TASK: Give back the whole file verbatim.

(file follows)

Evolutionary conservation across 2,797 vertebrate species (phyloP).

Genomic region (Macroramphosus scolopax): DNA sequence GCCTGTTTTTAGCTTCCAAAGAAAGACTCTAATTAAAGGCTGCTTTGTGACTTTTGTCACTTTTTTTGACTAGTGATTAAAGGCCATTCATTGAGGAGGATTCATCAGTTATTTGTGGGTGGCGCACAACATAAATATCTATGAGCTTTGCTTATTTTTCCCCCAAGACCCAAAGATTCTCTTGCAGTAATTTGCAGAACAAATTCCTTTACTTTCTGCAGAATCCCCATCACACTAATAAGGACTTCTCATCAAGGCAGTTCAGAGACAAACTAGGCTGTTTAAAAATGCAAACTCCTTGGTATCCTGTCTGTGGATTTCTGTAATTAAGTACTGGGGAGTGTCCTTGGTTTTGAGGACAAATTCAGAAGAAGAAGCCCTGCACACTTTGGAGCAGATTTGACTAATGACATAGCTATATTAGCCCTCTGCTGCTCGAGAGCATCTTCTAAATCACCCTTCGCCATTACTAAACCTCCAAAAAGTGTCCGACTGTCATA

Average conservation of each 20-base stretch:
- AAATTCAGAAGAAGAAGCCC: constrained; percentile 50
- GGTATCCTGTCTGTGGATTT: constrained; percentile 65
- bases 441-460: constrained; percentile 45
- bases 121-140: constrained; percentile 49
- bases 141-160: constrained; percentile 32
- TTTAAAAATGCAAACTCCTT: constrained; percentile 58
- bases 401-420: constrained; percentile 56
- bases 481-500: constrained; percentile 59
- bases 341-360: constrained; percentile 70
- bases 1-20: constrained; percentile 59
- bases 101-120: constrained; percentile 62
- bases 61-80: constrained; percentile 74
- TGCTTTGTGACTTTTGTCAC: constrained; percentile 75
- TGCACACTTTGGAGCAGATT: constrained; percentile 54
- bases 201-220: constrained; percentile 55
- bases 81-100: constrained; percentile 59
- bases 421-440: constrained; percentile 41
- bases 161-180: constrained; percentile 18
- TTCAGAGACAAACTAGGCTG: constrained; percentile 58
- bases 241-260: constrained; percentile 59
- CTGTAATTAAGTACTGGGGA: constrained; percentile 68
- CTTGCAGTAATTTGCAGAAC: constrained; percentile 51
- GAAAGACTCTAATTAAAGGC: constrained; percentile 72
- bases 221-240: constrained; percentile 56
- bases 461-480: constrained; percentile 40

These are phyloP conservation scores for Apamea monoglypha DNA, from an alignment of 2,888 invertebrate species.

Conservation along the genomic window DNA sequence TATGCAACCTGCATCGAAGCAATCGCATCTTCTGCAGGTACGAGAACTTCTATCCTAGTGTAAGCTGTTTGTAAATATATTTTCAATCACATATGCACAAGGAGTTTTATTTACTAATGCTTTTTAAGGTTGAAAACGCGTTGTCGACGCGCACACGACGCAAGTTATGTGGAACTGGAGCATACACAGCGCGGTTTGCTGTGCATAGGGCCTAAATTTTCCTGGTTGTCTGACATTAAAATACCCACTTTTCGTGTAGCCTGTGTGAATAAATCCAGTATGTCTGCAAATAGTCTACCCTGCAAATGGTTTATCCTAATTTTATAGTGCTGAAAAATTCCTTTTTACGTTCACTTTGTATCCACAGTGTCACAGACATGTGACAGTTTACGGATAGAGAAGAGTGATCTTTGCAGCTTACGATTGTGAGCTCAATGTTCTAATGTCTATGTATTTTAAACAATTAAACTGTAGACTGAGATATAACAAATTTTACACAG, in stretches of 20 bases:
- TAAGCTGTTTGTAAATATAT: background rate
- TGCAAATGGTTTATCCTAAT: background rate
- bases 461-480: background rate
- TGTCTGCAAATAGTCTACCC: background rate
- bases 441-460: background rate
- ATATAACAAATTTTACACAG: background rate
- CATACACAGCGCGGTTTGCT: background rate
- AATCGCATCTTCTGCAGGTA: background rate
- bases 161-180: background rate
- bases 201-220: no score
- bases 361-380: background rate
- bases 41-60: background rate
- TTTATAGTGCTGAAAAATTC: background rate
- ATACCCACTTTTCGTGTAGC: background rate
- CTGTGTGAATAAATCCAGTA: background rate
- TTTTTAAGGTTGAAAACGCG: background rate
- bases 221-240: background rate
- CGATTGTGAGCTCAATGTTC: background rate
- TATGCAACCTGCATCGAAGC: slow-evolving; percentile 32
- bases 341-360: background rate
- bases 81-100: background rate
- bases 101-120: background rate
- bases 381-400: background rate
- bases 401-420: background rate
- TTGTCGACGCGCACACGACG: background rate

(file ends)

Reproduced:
Evolutionary conservation across 2,797 vertebrate species (phyloP).

Genomic region (Macroramphosus scolopax): DNA sequence GCCTGTTTTTAGCTTCCAAAGAAAGACTCTAATTAAAGGCTGCTTTGTGACTTTTGTCACTTTTTTTGACTAGTGATTAAAGGCCATTCATTGAGGAGGATTCATCAGTTATTTGTGGGTGGCGCACAACATAAATATCTATGAGCTTTGCTTATTTTTCCCCCAAGACCCAAAGATTCTCTTGCAGTAATTTGCAGAACAAATTCCTTTACTTTCTGCAGAATCCCCATCACACTAATAAGGACTTCTCATCAAGGCAGTTCAGAGACAAACTAGGCTGTTTAAAAATGCAAACTCCTTGGTATCCTGTCTGTGGATTTCTGTAATTAAGTACTGGGGAGTGTCCTTGGTTTTGAGGACAAATTCAGAAGAAGAAGCCCTGCACACTTTGGAGCAGATTTGACTAATGACATAGCTATATTAGCCCTCTGCTGCTCGAGAGCATCTTCTAAATCACCCTTCGCCATTACTAAACCTCCAAAAAGTGTCCGACTGTCATA

Average conservation of each 20-base stretch:
- AAATTCAGAAGAAGAAGCCC: constrained; percentile 50
- GGTATCCTGTCTGTGGATTT: constrained; percentile 65
- bases 441-460: constrained; percentile 45
- bases 121-140: constrained; percentile 49
- bases 141-160: constrained; percentile 32
- TTTAAAAATGCAAACTCCTT: constrained; percentile 58
- bases 401-420: constrained; percentile 56
- bases 481-500: constrained; percentile 59
- bases 341-360: constrained; percentile 70
- bases 1-20: constrained; percentile 59
- bases 101-120: constrained; percentile 62
- bases 61-80: constrained; percentile 74
- TGCTTTGTGACTTTTGTCAC: constrained; percentile 75
- TGCACACTTTGGAGCAGATT: constrained; percentile 54
- bases 201-220: constrained; percentile 55
- bases 81-100: constrained; percentile 59
- bases 421-440: constrained; percentile 41
- bases 161-180: constrained; percentile 18
- TTCAGAGACAAACTAGGCTG: constrained; percentile 58
- bases 241-260: constrained; percentile 59
- CTGTAATTAAGTACTGGGGA: constrained; percentile 68
- CTTGCAGTAATTTGCAGAAC: constrained; percentile 51
- GAAAGACTCTAATTAAAGGC: constrained; percentile 72
- bases 221-240: constrained; percentile 56
- bases 461-480: constrained; percentile 40

These are phyloP conservation scores for Apamea monoglypha DNA, from an alignment of 2,888 invertebrate species.

Conservation along the genomic window DNA sequence TATGCAACCTGCATCGAAGCAATCGCATCTTCTGCAGGTACGAGAACTTCTATCCTAGTGTAAGCTGTTTGTAAATATATTTTCAATCACATATGCACAAGGAGTTTTATTTACTAATGCTTTTTAAGGTTGAAAACGCGTTGTCGACGCGCACACGACGCAAGTTATGTGGAACTGGAGCATACACAGCGCGGTTTGCTGTGCATAGGGCCTAAATTTTCCTGGTTGTCTGACATTAAAATACCCACTTTTCGTGTAGCCTGTGTGAATAAATCCAGTATGTCTGCAAATAGTCTACCCTGCAAATGGTTTATCCTAATTTTATAGTGCTGAAAAATTCCTTTTTACGTTCACTTTGTATCCACAGTGTCACAGACATGTGACAGTTTACGGATAGAGAAGAGTGATCTTTGCAGCTTACGATTGTGAGCTCAATGTTCTAATGTCTATGTATTTTAAACAATTAAACTGTAGACTGAGATATAACAAATTTTACACAG, in stretches of 20 bases:
- TAAGCTGTTTGTAAATATAT: background rate
- TGCAAATGGTTTATCCTAAT: background rate
- bases 461-480: background rate
- TGTCTGCAAATAGTCTACCC: background rate
- bases 441-460: background rate
- ATATAACAAATTTTACACAG: background rate
- CATACACAGCGCGGTTTGCT: background rate
- AATCGCATCTTCTGCAGGTA: background rate
- bases 161-180: background rate
- bases 201-220: no score
- bases 361-380: background rate
- bases 41-60: background rate
- TTTATAGTGCTGAAAAATTC: background rate
- ATACCCACTTTTCGTGTAGC: background rate
- CTGTGTGAATAAATCCAGTA: background rate
- TTTTTAAGGTTGAAAACGCG: background rate
- bases 221-240: background rate
- CGATTGTGAGCTCAATGTTC: background rate
- TATGCAACCTGCATCGAAGC: slow-evolving; percentile 32
- bases 341-360: background rate
- bases 81-100: background rate
- bases 101-120: background rate
- bases 381-400: background rate
- bases 401-420: background rate
- TTGTCGACGCGCACACGACG: background rate